The congressional panel investigating the January 6 riot at the U.S. Capitol last year is set to hear testimony Tuesday from Cassidy Hutchinson, an aide to former President Donald Trump's chief of staff Mark Meadows, who was privy to key White House conversations as Trump sought to upend his 2020 election loss.
Watch the hearing:
Hutchinson's testimony is shrouded in secrecy and was hastily scheduled Monday, with the House of Representatives panel declining to identify her publicly and saying only that a surprise hearing would be held "to present recently obtained evidence."
Multiple U.S. news outlets identified her as the new public witness, although the panel has previously shown snippets of her videotaped testimony from three private depositions she gave to the committee's investigators.
In one brief segment, she testified that a half dozen Republican congressmen sought pardons against possible criminal prosecution from Trump before he left office. All had played roles in promoting his debunked claims that vote-counting fraud had cheated him out of a second term in the White House. Trump pardoned a handful of political aides as left office but not the House Republicans.
The investigative panel, after five hearings earlier this month, had previously said its next public hearings would not be held until mid-July. One of those hearings is set to detail the involvement of right-wing extremists in the insurrection at the Capitol and the other to explore what Trump was doing at the White House as he watched the riot unfold on television for more than three hours, ignoring entreaties from family members and associates to tell the rioters to leave the Capitol.
Previously, an array of witnesses, in taped testimony and in person before the panel, have described how Trump and his allies sought to pressure former Vice President Mike Pence, the Justice Department and state officials to upend the congressional certification of the election results on January 6, 2021.
Trump staged a rally near the White House shortly before the mayhem at the Capitol, urging his supporters to "fight like hell" to block congressional approval of Democrat Joe Biden's victory.
About 2,000 of Trump's supporters stormed past law enforcement officials into the Capitol, ransacking congressional offices, vandalizing the building and scuffling with police. More than 800 have subsequently been charged with offenses and more than 300 have pleaded guilty or been convicted in trials. Sentences have ranged from a few weeks in prison to more than four years.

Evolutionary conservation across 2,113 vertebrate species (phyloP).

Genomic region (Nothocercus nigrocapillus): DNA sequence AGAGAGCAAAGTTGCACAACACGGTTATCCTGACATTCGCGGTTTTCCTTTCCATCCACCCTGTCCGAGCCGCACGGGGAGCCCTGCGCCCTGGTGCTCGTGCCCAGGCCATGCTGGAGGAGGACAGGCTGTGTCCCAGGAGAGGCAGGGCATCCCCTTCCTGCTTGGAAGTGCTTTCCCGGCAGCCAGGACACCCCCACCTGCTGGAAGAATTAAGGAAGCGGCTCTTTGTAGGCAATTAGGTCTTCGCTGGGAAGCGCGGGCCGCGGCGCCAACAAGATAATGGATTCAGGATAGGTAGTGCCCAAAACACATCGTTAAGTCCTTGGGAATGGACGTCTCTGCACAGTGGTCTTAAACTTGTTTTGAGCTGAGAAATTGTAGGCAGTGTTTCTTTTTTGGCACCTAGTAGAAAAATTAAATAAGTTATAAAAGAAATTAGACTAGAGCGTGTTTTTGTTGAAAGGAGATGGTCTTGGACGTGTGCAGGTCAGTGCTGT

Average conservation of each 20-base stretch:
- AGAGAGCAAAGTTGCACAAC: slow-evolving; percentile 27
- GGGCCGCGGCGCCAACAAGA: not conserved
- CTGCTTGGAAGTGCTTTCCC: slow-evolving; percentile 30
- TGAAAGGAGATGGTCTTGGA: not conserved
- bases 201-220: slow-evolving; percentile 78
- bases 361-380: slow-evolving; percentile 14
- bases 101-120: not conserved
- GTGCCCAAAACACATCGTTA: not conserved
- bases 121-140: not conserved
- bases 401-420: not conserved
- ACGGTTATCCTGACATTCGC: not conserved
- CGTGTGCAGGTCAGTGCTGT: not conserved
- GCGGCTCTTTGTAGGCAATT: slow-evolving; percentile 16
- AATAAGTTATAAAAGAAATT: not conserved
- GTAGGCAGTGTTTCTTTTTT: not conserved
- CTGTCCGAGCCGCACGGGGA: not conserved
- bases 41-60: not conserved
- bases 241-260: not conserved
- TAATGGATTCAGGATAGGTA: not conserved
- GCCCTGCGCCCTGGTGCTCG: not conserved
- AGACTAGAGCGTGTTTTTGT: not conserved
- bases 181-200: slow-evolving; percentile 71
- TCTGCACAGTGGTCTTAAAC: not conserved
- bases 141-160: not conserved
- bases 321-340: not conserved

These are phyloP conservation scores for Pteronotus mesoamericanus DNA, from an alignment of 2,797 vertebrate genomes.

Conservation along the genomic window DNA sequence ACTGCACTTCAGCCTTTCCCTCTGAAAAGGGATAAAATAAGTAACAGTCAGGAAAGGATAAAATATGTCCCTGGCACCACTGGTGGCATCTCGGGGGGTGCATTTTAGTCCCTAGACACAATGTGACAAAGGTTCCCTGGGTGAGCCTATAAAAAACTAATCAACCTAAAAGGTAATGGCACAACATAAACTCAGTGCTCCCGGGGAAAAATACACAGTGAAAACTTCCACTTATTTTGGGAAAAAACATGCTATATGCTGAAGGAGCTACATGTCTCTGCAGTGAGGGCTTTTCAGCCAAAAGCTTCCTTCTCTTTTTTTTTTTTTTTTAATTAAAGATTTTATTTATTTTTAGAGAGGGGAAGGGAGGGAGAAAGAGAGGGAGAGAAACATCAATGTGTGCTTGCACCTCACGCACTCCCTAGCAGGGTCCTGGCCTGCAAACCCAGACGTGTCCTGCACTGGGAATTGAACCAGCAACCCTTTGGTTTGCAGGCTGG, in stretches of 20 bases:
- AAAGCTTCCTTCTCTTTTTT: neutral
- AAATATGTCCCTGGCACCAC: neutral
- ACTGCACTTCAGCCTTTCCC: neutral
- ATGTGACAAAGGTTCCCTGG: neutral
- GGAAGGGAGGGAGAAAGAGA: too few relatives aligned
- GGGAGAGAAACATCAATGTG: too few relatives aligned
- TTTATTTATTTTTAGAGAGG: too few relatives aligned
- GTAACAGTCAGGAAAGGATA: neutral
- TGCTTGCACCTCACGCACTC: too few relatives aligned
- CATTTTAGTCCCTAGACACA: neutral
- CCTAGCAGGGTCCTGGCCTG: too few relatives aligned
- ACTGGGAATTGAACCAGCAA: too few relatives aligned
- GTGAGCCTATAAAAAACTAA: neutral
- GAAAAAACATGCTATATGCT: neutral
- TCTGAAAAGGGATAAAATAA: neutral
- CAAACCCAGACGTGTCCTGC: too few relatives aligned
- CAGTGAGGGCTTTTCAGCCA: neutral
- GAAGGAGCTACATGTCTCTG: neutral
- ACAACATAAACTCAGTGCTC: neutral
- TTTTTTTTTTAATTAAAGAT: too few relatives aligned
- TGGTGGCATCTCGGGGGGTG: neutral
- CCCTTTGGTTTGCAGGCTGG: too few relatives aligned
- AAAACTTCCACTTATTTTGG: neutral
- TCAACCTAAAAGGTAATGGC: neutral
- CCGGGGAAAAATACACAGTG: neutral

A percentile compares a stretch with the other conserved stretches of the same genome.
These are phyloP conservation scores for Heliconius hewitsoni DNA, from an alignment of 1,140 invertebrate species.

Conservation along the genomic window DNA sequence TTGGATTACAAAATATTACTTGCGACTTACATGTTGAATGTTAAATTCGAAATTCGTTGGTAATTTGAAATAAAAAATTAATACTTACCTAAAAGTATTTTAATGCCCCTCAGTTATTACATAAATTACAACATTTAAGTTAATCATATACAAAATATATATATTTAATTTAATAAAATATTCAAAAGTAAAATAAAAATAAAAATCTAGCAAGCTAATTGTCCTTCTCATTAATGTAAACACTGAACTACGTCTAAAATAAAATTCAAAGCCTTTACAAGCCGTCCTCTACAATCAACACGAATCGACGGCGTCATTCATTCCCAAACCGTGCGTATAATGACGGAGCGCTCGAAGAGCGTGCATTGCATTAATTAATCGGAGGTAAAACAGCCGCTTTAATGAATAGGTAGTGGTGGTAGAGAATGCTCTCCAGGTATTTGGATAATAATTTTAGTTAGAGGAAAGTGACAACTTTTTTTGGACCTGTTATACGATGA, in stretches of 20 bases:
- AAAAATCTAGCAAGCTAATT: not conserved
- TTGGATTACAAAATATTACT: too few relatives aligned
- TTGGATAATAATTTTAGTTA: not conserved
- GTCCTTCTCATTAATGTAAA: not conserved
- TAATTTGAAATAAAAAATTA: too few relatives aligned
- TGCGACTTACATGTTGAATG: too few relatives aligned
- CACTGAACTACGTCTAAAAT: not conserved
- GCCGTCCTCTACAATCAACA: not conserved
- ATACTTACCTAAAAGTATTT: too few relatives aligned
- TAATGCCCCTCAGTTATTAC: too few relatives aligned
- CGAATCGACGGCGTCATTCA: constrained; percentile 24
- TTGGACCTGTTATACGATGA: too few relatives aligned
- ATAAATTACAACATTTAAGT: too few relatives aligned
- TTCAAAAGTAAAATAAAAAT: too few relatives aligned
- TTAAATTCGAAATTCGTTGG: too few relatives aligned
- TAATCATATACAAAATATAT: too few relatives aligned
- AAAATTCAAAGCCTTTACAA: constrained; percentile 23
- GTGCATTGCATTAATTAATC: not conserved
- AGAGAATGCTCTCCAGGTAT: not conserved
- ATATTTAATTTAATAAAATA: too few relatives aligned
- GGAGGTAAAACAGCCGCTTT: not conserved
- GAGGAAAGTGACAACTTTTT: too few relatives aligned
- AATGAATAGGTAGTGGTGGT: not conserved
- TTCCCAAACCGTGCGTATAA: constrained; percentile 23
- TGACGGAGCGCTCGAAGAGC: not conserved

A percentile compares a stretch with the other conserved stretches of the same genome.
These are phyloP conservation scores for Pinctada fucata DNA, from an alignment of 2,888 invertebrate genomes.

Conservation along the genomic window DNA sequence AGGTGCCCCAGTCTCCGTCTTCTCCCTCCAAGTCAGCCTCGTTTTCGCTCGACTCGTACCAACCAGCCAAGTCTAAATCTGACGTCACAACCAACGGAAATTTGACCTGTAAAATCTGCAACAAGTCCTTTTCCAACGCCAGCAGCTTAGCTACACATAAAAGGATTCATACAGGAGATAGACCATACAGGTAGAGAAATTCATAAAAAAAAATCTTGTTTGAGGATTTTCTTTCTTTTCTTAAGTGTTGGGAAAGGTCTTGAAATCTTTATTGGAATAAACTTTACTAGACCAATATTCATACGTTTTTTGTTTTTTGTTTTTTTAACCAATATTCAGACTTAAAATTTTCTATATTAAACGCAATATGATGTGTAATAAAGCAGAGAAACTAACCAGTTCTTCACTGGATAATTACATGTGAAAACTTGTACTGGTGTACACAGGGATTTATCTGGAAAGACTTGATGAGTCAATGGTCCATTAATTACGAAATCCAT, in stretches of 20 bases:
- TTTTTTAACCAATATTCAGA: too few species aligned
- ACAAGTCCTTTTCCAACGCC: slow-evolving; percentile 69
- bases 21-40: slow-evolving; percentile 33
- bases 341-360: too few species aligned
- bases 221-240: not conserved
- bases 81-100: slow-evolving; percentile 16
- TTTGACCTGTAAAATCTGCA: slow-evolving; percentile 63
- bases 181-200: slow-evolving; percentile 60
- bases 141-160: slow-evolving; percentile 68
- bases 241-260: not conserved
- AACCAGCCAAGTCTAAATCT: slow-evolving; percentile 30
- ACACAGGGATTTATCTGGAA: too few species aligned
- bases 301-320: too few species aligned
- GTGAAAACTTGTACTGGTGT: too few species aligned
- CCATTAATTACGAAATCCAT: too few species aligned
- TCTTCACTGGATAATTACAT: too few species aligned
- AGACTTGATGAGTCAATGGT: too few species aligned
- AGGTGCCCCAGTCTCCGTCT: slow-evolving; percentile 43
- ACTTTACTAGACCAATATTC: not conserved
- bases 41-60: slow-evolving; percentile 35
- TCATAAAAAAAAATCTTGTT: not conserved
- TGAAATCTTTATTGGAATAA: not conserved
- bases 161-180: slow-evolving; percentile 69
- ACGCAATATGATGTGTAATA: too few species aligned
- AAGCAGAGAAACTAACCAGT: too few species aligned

Some of the rioters shouted, "Hang Mike Pence!" in protest of the former vice president's refusal to block certification of the election results in several states Trump narrowly lost. Trump wanted the official results sent back to those states so state legislators could then name electors supporting Trump rather than Biden.
During one of the hearings last week, the committee played a video clip of Hutchinson testifying that Meadows and a Trump attorney, former New York Mayor Rudy Giuliani, held conversations about putting together fake slates of electors supporting Trump, part of the former president's broad effort to change the election outcome.
News outlets have also reported that during one of her interviews with the committee, Hutchinson said Trump had approved of the "hang Mike Pence" chants from the rioters who stormed the U.S. Capitol and was dismayed that Pence's security detail had rushed him to safety as the rioters came within 40 feet (12 meters) of reaching him. Trump supporters erected a gallows on the National Mall within view of the Capitol.
In the United States, presidents are effectively chosen in separate elections in each of the 50 states, not through the national popular vote. Each state's number of electoral votes is dependent on its population, with the biggest states holding the most sway. The rioters who stormed the Capitol tried to keep lawmakers from certifying Biden's eventual 306-232 victory in the Electoral College.
While the House committee cannot bring criminal charges, the Department of Justice is closely monitoring the hearings to determine whether anyone, Trump included, should be charged with illegally trying to reverse the outcome.
Last week, FBI agents raided the suburban Virginia home of a former assistant attorney general, Jeffrey Clark, who wanted Trump to name him attorney general in the last month of his presidency so he could advance Trump's erroneous claims of vote fraud.
Trump appeared willing to make the appointment but backed off when top Justice Department officials said Clark, an environmental lawyer, was not qualified to be the country's top law enforcement official and threatened to quit en masse if he were named.
In addition, FBI agents, in a separate encounter in the southwestern state of New Mexico, seized the cell phone of conservative lawyer John Eastman, a Trump supporter who pushed for the plan to name bogus electors supporting Trump in the states where Trump narrowly lost the vote counts.
A prosecutor in Atlanta, the capital of the state of Georgia, has convened a grand jury to probe Trump's effort to overturn the vote in that state. Trump asked the state's top election official, Brad Raffensperger, to find him 11,780 votes — one more than Biden defeated him by — out of 5 million ballots.
The investigative panel has heard testimony that key Trump aides told him he had lost the election and that there were minimal voting irregularities, not enough to overturn Biden's Electoral College victory.
In addition, Trump was told it would be illegal for Pence to unilaterally block Biden's victory as Pence presided over the congressional Electoral College vote count, as Trump privately and publicly implored the vice president to do.